Stacey Thunder is from the Red Lake and Lac Courte Oreilles Ojibwe Nations. She was born in California while her father, Bob Thunder (Red Lake), was enlisted in the Marine Corps Air Station, El Toro. Stacey spent the first two years of her life in California with her father and mother, Marybeth (Lac Courte Oreilles), before the family returned to their homelands in Minnesota. She is the oldest of eight children.
Stacey is the host and co-producer of the PBS educational Native news and lifestyle magazine program, Native Report, an entertaining and informative series that celebrates Native American culture and heritage. She has hosted over 100 episodes since the show’s inception in 2004, which began with a pilot of four episodes in 2004, and then grew into a full 15-episode schedule by 2006. With much success and now in high definition, Native Report is currently in its eighth season.
In addition to her television hosting work, Stacey is also immersed in the entertainment world– both behind and in front of the camera. She is an owner and general counsel of Eagle Thunder Entertainment, in which she was the Executive Producer of five CDs and two music motion pictures, and is currently developing new music, film and television projects for the upcoming year. As a film and television actress, Stacey played the recurring role of “Judith” in the Starz hit series, “Crash”, a provocative 13-episode drama series from the producers of the Academy Award®-winning Best Motion Picture starring the late Dennis Hopper, and Eric Roberts; and “Marisa” in the TV series, “The Promised Land”, by Michael Grais who wrote the “Poltergeist” screenplays. She also acted in a number of short films, and played “Julie” in “Cold Feet”, an independent feature-length romantic comedy that channels the Hepburn/Grant movies of the forties. Stacey studies acting with former acting coach of Academy Award®-nominated Amy Adams, Cheryl Moore Brinkley, and veteran actor, Raye Birk, at the prestigious and renowned Guthrie Theater in Minneapolis.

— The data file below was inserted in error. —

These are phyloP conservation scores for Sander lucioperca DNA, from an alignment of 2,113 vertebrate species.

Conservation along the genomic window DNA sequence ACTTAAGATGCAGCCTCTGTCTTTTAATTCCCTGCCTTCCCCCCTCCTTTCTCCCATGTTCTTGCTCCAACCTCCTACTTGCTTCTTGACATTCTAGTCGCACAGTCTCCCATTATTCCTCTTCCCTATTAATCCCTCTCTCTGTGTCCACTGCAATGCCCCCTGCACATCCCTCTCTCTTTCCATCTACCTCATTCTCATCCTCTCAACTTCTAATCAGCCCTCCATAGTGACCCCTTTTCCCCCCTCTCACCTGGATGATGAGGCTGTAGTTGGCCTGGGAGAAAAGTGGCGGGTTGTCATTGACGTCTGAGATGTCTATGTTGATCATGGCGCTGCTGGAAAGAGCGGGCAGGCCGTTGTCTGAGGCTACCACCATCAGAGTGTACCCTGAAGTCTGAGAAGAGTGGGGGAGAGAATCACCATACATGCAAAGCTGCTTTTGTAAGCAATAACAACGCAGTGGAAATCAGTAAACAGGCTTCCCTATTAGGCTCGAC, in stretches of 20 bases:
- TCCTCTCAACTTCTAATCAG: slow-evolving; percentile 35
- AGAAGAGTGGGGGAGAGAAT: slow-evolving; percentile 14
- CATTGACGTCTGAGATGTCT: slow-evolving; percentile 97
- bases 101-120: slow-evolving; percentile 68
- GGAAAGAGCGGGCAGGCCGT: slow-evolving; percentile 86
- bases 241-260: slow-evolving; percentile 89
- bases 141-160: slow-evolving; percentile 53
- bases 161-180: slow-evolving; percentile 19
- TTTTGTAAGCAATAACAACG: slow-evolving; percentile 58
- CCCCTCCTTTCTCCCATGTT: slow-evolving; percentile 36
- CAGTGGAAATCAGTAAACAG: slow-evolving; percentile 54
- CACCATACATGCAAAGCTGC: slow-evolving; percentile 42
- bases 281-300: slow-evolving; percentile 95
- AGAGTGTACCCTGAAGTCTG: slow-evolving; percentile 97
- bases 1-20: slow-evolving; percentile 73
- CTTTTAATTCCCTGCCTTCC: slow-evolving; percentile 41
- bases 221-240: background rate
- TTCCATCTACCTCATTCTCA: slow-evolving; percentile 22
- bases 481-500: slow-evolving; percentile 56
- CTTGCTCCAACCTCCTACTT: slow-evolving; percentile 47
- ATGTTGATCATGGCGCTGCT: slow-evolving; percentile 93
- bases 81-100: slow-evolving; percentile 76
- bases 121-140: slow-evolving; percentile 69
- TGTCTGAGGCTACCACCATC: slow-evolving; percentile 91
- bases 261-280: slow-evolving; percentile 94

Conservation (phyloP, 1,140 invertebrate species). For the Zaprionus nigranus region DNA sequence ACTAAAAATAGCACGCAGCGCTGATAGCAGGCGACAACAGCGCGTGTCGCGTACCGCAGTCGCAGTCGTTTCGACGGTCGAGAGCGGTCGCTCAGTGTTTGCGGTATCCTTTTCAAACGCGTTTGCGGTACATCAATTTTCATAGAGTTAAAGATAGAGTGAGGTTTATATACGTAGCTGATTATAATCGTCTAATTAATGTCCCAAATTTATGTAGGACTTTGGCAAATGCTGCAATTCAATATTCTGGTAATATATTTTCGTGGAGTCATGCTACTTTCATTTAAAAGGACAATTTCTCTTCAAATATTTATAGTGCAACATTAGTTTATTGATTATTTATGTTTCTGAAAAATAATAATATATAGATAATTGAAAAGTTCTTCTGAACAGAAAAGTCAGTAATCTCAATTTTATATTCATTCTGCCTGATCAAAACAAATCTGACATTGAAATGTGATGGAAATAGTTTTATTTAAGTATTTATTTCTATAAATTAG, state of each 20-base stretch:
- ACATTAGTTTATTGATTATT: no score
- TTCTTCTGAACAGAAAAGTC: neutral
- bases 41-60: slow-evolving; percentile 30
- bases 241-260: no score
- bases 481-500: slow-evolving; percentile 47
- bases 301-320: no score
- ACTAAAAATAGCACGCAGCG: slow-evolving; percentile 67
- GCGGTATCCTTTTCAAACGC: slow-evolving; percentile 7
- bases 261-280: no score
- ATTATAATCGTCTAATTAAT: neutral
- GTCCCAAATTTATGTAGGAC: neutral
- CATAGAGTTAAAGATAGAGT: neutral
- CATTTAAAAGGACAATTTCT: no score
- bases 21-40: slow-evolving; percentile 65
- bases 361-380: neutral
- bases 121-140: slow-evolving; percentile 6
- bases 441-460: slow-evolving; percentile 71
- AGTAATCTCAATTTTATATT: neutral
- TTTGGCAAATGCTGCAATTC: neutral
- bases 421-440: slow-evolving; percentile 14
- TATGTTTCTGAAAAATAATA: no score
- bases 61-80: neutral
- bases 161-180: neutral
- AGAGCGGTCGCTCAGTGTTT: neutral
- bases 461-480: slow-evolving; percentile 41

Stacey received a B.A. in psychology from Hamline University and a J.D. from William Mitchell College of Law. She has served Indian Country for over 14 years in various legal capacities including positions with Anishinabe Legal Services, the Indian Child Welfare Law Center, and the Mille Lacs Band of Ojibwe’s Corporate Commission. Currently, Stacey is the general counsel for the Red Lake Nation.
Committed to shaping the future of Indian Country, Stacey also dedicates her time and service as a public speaker, in particular for the youth; and as an officer or board member to non-profit organizations. She served as the Vice-President and a board member of the Minnesota American Indian Bar Association; and was a co-founder of Native Thunder Distance Runners, in which she ran two marathons in order to raise awareness of the need for better health in Indian country. Stacey now serves as a board member of Native Children’s Survival, an organization dedicated to raising awareness about critical issues facing Mother Earth, her children, and the seventh generation to come through the international language of music and film; and a board member of the Nike N7 Fund, a fund that provides grant money to Native American communities in support of sports and physical activity programs for the youth.
Through all of her endeavors, Stacey’s work and dedication to Indian Country has not gone unnoticed. She was awarded the National Center for American Indian Enterprise Development’s “Native American 40 Under 40”, a prestigious award given to outstanding young Native Americans who have shown excellence and are playing a significant role in shaping Indian Country for the future.